Now, I’m not suggesting that video games will come to become a government tool to suppress dissidence and promote mindlessness. But I am suggesting that can become an eerily similar escape, one that people may turn to rather than take action or initiative. I’m also not the first to notice this connection. It’s one of the reasons video game company Soma chose it’s name.

Video games are constantly evolving. Graphics constantly improve and become more realistic. Story-telling is improving, unfortunately not as fast as the visuals, but enough to add another layer past the graphics to emerge you further. The scope of games is also much bigger; open-world games are more common than ever, and if the graphics and story are excellent you will find yourself emerged in a huge world full of possibilities, drama and rewards.

First, we need to establish that most video games are designed to be addictive (Yeah, it’s from Cracked. So?). They draw on the model of the Skinner box, making games that behaviorally condition gamers, getting them used tot he fact that certain conditions need to be met for their rewards. And people love these virtual rewards. It’s most readily seen in MMORPGs and psychologists have confirmed video game addiction is real.

Think about how addicting games are now, and how much escape they provide. Technology may soon evolve to the point where they provide virtual fantasies on the same level of Huxley’s soma. Again, I’m not suggesting games will be used for sinister, authoritarian purposes, but imagine video game addiction on a larger scale, as common as nicotine or alcohol addiction. More families torn apart and more dreams and lives ruined by video games. Fewer people taking the initiative to improve their lives and more people complacently going home and gaming. (more…)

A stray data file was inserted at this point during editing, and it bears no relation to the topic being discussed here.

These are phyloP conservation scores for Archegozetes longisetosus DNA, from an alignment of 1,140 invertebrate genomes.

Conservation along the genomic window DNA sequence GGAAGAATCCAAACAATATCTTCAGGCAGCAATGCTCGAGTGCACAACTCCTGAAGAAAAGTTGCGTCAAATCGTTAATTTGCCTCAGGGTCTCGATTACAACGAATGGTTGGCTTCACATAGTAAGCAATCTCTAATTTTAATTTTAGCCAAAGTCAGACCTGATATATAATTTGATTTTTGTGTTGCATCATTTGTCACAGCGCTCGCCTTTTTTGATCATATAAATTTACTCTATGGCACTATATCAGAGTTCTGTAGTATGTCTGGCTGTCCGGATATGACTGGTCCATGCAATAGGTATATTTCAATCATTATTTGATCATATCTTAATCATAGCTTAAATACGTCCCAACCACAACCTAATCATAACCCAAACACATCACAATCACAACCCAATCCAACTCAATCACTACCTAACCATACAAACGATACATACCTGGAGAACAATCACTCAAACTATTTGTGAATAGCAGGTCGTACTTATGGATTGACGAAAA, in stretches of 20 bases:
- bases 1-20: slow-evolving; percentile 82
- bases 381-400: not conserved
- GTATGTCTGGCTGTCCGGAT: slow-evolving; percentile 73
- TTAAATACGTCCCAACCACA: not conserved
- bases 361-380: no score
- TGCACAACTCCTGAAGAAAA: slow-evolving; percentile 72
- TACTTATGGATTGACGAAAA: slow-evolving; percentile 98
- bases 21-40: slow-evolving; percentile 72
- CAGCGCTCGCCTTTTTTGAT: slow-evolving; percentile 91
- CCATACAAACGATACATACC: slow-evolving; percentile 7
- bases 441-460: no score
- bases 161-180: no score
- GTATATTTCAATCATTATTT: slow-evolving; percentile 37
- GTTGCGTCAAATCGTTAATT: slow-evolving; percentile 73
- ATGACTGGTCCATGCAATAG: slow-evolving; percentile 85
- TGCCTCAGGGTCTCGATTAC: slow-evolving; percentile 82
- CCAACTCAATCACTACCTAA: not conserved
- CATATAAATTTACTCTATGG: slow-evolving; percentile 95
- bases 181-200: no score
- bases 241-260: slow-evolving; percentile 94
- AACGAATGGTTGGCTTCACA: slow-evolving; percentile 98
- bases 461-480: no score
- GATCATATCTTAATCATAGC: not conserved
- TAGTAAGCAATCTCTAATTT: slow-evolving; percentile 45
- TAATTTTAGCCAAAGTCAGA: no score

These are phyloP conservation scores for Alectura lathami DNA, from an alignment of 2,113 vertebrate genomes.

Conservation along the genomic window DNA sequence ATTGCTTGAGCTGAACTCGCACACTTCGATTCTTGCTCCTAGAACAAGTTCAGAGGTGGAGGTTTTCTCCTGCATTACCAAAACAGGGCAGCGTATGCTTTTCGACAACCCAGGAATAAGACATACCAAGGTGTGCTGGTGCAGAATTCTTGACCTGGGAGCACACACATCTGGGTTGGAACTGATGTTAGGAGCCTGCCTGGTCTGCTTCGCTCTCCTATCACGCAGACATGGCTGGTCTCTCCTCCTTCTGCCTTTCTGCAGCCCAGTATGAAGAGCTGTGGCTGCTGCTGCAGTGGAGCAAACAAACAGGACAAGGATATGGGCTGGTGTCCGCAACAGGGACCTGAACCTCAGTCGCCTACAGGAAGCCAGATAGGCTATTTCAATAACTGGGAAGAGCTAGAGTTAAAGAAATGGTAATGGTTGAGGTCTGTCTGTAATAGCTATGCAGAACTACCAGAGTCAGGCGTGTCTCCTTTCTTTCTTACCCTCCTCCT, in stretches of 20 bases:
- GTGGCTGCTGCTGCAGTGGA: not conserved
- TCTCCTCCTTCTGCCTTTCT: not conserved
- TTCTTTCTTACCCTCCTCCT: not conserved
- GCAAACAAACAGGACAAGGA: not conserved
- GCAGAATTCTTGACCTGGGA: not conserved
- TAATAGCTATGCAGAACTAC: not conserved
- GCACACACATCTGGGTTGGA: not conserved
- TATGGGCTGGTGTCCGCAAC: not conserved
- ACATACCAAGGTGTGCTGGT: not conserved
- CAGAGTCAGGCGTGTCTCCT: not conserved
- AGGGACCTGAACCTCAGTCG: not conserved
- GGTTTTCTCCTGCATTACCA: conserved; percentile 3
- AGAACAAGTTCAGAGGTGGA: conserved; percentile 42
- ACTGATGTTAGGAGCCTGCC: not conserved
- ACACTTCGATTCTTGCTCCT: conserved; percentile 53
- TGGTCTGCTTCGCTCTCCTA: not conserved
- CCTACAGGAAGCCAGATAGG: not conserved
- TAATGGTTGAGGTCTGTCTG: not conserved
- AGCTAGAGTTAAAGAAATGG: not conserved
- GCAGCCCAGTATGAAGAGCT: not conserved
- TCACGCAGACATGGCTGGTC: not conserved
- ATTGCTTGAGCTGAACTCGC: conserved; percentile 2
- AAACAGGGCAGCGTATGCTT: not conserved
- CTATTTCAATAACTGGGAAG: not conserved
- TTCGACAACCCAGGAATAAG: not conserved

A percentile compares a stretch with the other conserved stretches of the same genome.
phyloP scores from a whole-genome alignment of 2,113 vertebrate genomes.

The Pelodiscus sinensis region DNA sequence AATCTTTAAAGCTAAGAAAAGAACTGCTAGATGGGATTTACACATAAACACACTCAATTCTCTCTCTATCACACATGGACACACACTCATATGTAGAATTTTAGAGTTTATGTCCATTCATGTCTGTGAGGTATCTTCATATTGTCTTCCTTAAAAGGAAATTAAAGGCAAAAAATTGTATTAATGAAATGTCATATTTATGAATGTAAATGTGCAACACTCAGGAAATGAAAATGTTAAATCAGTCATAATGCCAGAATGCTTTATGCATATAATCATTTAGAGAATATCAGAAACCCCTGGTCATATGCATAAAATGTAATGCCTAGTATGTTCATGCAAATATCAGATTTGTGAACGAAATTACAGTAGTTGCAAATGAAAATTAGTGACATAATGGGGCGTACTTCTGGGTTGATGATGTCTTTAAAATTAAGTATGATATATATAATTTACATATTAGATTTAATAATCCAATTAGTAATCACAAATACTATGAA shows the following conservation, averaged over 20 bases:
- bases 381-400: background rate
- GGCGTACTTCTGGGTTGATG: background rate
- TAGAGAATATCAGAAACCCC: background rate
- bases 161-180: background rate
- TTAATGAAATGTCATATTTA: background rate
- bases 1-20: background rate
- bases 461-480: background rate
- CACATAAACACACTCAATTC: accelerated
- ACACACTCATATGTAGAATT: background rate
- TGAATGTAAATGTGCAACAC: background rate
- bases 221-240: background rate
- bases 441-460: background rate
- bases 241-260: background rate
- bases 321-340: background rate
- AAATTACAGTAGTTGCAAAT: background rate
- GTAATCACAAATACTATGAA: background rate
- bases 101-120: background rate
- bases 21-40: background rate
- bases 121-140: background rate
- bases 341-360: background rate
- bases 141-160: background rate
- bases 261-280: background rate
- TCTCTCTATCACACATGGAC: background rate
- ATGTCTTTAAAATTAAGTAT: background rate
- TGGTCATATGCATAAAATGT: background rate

Time to recall Mayor Lantigua.

Lawrence Mayor Willie Lantigua is employing an ugly tactic to fight the recall effort: he’s turning the Latino community against itself. The mayor’s already alienated non-Hispanic citizens, as all recent ads against the recall effort are in Spanish.

Not satisfied with making this a “Latinos versus others” issue, he (or at least his supporters) decided to turn Dominicans against Puerto Ricans, an old rivalry Lawrence really should’ve outgrown by now.